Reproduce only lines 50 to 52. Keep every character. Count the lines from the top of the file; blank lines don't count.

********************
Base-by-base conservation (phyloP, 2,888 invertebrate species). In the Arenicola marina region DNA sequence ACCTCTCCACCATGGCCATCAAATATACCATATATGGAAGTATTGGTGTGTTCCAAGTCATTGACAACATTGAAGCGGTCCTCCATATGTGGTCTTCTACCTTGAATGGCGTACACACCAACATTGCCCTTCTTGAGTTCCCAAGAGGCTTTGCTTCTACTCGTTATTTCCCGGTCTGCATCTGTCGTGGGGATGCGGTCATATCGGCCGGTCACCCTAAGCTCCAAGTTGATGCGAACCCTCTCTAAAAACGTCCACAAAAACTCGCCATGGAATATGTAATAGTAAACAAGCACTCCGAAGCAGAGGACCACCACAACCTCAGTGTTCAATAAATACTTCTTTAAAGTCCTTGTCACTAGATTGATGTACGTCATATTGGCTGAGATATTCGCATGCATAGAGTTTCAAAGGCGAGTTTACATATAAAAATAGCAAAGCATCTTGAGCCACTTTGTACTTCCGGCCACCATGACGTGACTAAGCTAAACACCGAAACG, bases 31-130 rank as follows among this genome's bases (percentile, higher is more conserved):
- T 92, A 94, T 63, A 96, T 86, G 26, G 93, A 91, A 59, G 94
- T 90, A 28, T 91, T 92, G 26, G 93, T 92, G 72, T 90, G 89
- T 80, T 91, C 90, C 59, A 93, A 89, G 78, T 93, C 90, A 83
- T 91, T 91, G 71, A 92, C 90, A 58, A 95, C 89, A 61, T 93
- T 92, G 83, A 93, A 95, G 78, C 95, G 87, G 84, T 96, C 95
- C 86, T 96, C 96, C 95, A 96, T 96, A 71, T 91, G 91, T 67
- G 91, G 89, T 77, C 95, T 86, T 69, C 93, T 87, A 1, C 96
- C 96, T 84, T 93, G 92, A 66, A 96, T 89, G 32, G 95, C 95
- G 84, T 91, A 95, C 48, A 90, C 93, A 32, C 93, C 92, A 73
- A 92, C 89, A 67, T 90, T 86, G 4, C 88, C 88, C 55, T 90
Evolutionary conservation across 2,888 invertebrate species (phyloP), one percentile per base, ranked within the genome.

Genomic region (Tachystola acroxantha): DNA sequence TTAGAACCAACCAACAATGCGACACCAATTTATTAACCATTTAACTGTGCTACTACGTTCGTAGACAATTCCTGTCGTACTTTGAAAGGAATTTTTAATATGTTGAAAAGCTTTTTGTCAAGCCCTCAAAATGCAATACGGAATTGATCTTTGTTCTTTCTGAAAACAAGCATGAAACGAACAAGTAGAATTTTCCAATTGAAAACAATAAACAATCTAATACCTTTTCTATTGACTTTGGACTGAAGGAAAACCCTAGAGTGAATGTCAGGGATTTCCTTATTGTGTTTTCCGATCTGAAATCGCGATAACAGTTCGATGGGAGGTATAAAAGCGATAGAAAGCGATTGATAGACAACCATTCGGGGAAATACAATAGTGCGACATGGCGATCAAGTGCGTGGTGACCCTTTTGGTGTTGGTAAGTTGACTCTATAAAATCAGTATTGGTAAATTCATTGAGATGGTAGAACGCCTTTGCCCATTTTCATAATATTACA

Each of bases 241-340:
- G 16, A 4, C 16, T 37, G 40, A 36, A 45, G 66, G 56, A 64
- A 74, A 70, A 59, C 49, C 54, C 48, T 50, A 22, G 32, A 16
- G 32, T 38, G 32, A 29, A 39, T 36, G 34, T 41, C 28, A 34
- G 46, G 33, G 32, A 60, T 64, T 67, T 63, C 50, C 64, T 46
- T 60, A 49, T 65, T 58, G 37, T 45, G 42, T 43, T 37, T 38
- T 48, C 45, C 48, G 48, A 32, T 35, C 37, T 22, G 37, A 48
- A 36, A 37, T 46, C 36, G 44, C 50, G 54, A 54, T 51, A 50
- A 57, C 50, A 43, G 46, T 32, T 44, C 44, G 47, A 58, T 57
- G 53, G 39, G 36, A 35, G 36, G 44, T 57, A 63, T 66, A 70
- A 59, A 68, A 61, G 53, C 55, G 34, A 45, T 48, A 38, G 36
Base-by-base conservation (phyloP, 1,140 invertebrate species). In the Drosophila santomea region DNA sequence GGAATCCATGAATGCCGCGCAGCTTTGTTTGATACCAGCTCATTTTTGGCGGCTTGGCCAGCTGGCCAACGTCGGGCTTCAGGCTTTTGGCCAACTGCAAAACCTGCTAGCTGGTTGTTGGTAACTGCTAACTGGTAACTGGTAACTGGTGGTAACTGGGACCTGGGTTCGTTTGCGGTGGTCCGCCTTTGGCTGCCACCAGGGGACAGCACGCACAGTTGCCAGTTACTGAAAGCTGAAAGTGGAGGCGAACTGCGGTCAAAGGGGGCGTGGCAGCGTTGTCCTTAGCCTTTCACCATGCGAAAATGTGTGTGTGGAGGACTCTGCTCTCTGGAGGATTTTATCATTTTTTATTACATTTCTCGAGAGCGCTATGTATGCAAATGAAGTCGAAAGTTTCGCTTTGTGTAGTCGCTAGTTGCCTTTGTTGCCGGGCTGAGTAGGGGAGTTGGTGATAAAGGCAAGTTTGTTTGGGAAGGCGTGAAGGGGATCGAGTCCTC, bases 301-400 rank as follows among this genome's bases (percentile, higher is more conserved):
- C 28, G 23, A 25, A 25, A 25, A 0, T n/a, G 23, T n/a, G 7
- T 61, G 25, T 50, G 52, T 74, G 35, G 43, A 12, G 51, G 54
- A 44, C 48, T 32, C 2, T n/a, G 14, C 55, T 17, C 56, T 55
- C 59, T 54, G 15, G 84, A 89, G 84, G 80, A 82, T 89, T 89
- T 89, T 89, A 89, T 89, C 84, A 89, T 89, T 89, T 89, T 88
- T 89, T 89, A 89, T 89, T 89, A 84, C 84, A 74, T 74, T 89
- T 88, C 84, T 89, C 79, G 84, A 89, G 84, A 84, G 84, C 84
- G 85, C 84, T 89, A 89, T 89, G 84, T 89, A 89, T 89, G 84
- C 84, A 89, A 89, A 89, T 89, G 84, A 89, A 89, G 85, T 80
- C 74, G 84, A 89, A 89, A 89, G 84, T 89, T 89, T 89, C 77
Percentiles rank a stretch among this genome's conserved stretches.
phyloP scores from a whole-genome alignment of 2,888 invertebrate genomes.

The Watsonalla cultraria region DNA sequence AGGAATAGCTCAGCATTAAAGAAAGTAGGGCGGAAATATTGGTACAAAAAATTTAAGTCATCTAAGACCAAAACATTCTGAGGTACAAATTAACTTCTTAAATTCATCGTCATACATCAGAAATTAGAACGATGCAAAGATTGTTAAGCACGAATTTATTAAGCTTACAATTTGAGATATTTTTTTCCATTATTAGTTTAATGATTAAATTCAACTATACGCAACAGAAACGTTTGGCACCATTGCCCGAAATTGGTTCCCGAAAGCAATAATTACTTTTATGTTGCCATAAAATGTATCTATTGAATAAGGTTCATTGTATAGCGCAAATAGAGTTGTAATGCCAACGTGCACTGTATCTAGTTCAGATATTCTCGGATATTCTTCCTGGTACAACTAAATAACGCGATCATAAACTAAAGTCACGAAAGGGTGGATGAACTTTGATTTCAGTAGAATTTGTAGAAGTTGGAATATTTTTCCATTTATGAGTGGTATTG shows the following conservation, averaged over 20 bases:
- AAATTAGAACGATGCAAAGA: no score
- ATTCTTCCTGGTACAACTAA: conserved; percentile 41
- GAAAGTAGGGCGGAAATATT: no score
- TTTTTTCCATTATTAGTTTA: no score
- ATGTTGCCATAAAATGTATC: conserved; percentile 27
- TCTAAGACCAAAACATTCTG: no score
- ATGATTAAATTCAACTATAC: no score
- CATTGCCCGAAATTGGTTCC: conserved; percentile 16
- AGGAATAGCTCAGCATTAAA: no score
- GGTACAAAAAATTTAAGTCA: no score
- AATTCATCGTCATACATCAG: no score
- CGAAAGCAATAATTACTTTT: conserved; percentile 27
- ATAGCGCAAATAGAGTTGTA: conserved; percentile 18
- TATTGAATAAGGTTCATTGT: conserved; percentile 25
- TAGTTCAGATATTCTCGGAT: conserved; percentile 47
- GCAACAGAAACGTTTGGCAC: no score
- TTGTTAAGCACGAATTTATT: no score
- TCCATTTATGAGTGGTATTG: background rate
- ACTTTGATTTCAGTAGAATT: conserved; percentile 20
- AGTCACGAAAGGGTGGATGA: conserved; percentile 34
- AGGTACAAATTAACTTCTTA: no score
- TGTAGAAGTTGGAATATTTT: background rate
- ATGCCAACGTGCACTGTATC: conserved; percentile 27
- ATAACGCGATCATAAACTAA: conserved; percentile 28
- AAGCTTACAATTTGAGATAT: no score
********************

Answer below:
- CGAAAGCAATAATTACTTTT: conserved; percentile 27
- ATAGCGCAAATAGAGTTGTA: conserved; percentile 18
- TATTGAATAAGGTTCATTGT: conserved; percentile 25